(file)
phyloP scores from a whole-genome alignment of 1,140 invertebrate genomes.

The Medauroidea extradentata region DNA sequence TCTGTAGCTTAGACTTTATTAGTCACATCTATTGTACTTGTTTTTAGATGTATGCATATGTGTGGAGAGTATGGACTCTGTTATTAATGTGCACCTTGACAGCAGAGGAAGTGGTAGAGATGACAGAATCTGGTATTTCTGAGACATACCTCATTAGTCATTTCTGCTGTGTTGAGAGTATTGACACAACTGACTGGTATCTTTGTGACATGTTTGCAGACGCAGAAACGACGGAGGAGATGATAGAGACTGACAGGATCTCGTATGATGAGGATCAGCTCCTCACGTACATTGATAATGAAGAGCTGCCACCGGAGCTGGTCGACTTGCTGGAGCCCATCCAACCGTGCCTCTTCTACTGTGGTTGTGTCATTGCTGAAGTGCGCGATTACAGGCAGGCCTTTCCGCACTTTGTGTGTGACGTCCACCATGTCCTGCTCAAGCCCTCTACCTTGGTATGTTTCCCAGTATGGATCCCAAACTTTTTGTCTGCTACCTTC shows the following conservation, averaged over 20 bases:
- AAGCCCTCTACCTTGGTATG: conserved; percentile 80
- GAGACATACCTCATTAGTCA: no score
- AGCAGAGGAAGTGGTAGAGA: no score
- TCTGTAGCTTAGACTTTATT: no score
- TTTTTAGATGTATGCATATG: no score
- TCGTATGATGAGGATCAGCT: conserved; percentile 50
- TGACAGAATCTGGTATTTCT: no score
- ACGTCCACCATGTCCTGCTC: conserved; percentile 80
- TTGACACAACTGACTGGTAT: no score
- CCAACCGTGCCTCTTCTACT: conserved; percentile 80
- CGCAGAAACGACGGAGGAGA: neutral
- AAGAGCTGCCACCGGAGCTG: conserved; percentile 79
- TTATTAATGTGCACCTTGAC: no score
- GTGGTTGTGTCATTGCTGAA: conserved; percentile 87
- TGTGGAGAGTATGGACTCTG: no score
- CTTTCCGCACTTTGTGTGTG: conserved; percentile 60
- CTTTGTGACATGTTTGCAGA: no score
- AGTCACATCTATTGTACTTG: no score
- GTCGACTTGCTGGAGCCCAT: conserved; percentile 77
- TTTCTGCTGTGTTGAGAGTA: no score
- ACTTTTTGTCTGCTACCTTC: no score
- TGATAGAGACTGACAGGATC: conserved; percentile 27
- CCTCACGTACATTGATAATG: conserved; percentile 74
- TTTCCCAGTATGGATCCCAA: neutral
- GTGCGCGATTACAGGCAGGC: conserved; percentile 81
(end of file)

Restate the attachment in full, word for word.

phyloP scores from a whole-genome alignment of 1,140 invertebrate genomes.

The Medauroidea extradentata region DNA sequence TCTGTAGCTTAGACTTTATTAGTCACATCTATTGTACTTGTTTTTAGATGTATGCATATGTGTGGAGAGTATGGACTCTGTTATTAATGTGCACCTTGACAGCAGAGGAAGTGGTAGAGATGACAGAATCTGGTATTTCTGAGACATACCTCATTAGTCATTTCTGCTGTGTTGAGAGTATTGACACAACTGACTGGTATCTTTGTGACATGTTTGCAGACGCAGAAACGACGGAGGAGATGATAGAGACTGACAGGATCTCGTATGATGAGGATCAGCTCCTCACGTACATTGATAATGAAGAGCTGCCACCGGAGCTGGTCGACTTGCTGGAGCCCATCCAACCGTGCCTCTTCTACTGTGGTTGTGTCATTGCTGAAGTGCGCGATTACAGGCAGGCCTTTCCGCACTTTGTGTGTGACGTCCACCATGTCCTGCTCAAGCCCTCTACCTTGGTATGTTTCCCAGTATGGATCCCAAACTTTTTGTCTGCTACCTTC shows the following conservation, averaged over 20 bases:
- AAGCCCTCTACCTTGGTATG: conserved; percentile 80
- GAGACATACCTCATTAGTCA: no score
- AGCAGAGGAAGTGGTAGAGA: no score
- TCTGTAGCTTAGACTTTATT: no score
- TTTTTAGATGTATGCATATG: no score
- TCGTATGATGAGGATCAGCT: conserved; percentile 50
- TGACAGAATCTGGTATTTCT: no score
- ACGTCCACCATGTCCTGCTC: conserved; percentile 80
- TTGACACAACTGACTGGTAT: no score
- CCAACCGTGCCTCTTCTACT: conserved; percentile 80
- CGCAGAAACGACGGAGGAGA: neutral
- AAGAGCTGCCACCGGAGCTG: conserved; percentile 79
- TTATTAATGTGCACCTTGAC: no score
- GTGGTTGTGTCATTGCTGAA: conserved; percentile 87
- TGTGGAGAGTATGGACTCTG: no score
- CTTTCCGCACTTTGTGTGTG: conserved; percentile 60
- CTTTGTGACATGTTTGCAGA: no score
- AGTCACATCTATTGTACTTG: no score
- GTCGACTTGCTGGAGCCCAT: conserved; percentile 77
- TTTCTGCTGTGTTGAGAGTA: no score
- ACTTTTTGTCTGCTACCTTC: no score
- TGATAGAGACTGACAGGATC: conserved; percentile 27
- CCTCACGTACATTGATAATG: conserved; percentile 74
- TTTCCCAGTATGGATCCCAA: neutral
- GTGCGCGATTACAGGCAGGC: conserved; percentile 81